What is osteoporosis and who can get it?
Osteoporosis is a medical condition that affects the inside of your bones making them fragile and at risk of injury (Irish Osteoporosis Society, 2021). Although the interior of the bone is affected, there are no symptoms of osteoporosis and it may not be identified until a bone has been broken. Some common signs are loss of height, back pain and unexplained broken bones. Although women over 65 are 4 times more at risk of developing this condition, both men and children can also be affected. In addition to this, athletes who over train and those with eating disorders are more at risk. Some other risk factors include weight, some cancer treatments, steroid use and family history to name a few.
Why are women more at risk?
There are several reasons why women are more at risk of developing osteoporosis than men and hormonal changes tend to play a large role. Up to 30% of bone mineral density can be lost during the menopause.
How can I tell if I have Osteoporosis?
A DXA scan is a simple scan, similar to an x-ray that will measure a person's bone mineral density. A DXA scan can also identify osteopenia. If your bone mineral density is low, it is recommended to get a blood test as this can help to identify the reason for your bone loss. Calcium and Vitamin D play a large role in good bone health and a deficiency in either can increase the risk of developing osteoporosis.
What is osteopenia?
Osteopenia is diagnosed when a person’s bone mineral density is reduced but not at a level that would be low enough to be diagnosed as osteoporosis. It is common for osteopenia to develop into osteoporosis. If you have been diagnosed with osteopenia you should speak to a professional who will guide you and provide information on ways to improve your bone health and put preventative measures in place to ensure that your condition is managed optimally.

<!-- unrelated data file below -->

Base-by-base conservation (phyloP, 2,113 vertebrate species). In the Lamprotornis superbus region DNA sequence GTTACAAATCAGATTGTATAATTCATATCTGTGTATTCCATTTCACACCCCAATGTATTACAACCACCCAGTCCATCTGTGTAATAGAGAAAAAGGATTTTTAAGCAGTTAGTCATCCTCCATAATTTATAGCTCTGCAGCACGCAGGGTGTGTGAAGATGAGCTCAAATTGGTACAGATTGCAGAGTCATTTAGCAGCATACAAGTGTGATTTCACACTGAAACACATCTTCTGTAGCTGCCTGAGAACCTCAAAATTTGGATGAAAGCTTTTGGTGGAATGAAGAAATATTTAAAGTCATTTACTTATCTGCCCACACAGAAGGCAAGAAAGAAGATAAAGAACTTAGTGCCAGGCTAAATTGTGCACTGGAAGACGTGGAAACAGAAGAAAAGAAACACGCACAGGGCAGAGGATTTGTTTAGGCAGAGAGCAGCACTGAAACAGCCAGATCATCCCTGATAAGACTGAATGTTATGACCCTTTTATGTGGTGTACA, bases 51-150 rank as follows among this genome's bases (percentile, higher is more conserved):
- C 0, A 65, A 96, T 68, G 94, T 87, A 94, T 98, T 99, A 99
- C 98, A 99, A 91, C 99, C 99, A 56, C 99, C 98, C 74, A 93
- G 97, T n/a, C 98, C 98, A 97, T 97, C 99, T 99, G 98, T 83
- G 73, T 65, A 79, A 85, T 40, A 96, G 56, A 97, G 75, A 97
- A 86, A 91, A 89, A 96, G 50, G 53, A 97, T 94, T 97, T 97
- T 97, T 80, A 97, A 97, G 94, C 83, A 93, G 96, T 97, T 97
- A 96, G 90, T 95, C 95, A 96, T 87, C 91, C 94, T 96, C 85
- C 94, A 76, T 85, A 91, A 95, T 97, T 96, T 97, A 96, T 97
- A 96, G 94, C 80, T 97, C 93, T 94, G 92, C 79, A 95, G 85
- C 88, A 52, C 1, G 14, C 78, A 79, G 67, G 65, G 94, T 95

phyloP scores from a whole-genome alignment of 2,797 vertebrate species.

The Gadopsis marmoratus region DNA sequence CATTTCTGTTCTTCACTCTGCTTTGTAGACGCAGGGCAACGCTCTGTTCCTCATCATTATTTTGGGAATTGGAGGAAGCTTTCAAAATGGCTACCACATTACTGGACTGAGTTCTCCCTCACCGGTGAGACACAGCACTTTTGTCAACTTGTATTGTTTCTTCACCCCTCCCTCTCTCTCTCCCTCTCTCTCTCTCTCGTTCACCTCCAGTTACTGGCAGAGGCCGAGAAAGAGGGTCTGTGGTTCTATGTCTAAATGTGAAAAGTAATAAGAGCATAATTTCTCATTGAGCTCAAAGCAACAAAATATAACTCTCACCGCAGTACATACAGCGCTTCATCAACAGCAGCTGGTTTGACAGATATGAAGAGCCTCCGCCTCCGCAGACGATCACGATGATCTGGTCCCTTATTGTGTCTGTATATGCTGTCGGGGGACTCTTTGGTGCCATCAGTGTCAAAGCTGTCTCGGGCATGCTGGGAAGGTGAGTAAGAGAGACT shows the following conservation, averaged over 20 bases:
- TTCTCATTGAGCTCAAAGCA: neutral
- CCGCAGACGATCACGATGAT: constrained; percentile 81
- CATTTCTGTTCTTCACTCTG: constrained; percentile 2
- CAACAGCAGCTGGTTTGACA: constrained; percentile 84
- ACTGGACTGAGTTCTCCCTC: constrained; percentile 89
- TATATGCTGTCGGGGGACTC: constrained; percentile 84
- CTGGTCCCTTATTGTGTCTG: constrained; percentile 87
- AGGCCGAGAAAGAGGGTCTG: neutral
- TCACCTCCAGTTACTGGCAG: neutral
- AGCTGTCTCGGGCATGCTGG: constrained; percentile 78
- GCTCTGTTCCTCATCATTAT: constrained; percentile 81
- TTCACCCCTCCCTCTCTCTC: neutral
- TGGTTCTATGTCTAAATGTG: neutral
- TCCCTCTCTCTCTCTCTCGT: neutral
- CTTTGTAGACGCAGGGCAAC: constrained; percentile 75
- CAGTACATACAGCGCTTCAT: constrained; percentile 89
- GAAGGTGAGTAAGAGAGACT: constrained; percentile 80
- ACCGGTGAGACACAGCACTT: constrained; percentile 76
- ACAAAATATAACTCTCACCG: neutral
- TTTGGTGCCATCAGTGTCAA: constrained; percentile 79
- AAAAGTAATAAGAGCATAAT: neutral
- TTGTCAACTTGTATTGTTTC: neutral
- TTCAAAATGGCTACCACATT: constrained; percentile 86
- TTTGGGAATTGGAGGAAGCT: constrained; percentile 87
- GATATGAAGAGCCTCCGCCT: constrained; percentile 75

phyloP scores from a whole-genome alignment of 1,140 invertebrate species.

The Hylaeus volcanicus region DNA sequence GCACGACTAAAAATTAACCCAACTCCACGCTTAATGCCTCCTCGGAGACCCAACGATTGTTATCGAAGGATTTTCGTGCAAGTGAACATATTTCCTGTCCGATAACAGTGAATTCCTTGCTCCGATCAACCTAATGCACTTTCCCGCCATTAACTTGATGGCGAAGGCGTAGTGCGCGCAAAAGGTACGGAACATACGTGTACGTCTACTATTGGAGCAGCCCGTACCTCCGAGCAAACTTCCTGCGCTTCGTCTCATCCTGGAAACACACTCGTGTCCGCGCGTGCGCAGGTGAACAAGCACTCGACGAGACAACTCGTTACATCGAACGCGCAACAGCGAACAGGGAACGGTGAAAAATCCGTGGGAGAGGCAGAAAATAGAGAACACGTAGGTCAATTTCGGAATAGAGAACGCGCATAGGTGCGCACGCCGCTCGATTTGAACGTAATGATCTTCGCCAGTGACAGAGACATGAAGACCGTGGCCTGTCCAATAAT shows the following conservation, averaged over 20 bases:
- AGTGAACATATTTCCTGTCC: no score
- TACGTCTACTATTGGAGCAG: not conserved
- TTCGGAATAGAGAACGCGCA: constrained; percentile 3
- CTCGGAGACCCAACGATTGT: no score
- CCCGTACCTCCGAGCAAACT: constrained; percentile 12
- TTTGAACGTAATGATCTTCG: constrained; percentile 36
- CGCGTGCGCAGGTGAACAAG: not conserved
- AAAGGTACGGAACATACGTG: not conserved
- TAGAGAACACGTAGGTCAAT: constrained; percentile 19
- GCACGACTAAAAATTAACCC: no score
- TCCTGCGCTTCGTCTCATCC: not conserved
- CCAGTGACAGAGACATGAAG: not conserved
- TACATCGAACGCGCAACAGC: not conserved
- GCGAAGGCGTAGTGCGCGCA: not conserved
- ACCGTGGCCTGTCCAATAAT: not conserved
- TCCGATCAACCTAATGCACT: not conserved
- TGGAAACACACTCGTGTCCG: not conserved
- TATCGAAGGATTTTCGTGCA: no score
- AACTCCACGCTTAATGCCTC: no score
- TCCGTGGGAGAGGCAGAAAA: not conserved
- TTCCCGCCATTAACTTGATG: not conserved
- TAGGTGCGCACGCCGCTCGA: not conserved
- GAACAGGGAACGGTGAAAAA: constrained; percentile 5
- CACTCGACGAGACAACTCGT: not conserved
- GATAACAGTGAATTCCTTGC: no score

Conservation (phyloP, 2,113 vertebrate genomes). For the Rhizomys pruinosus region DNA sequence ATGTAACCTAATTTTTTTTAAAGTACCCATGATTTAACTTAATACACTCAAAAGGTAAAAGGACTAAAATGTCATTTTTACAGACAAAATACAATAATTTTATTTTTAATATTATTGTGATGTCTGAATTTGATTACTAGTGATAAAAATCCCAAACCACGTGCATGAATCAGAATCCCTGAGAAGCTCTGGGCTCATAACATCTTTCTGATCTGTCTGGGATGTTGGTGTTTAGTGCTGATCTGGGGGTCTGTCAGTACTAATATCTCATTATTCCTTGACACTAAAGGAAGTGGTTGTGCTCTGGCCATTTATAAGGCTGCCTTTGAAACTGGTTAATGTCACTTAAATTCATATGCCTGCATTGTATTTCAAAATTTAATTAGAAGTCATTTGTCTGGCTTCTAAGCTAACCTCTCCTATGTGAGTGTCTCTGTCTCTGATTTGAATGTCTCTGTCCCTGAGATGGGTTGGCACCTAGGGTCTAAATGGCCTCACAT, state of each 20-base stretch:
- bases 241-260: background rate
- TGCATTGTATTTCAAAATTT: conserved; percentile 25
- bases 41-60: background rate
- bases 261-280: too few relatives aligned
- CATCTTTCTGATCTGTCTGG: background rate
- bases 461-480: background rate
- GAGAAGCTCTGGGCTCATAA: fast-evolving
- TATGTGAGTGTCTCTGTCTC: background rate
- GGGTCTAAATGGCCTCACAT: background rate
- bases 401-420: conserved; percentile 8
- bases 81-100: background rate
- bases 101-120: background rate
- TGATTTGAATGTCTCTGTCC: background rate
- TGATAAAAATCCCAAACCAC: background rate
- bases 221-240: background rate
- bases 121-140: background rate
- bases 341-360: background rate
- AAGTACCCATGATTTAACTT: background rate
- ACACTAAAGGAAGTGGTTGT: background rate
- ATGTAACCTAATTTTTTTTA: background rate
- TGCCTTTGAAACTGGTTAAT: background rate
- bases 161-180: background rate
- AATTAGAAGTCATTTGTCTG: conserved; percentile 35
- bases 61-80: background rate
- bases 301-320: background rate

The role of exercise in osteoporosis
There is a large bone of evidence (no pun intended!) to suggest that exercise plays a significant role in the management of osteoporosis and can reduce the occurrence in high risk groups. Strength training, including weights, has been shown to be the most effective form of exercise, increasing bone mineral density and bone stiffness acting as a barrier to the development of osteoporosis. If you fall into the high risk group or have a diagnosis of either osteopenia or osteoporosis, you should speak to a trained professional who will guide you in developing an exercise regime to meet your needs. Exercise doesn’t have to be boring or unenjoyable so find something you love to do and work with your trainer to incorporate this into your weekly routine (2).
- Irish Osteoporosis Society . Available: https://www.irishosteoporosis.ie/information-support/factsheets/. Last accessed 28 May 2021.
- Senderovich H, Kosmopoulos A. An Insight into the Effect of Exercises on the Prevention of Osteoporosis and Associated Fractures in High-risk Individuals. Rambam Maimonides Medical Journal. 2018;9(1):e0005.
Sinead Coyle - Chartered Physiotherapist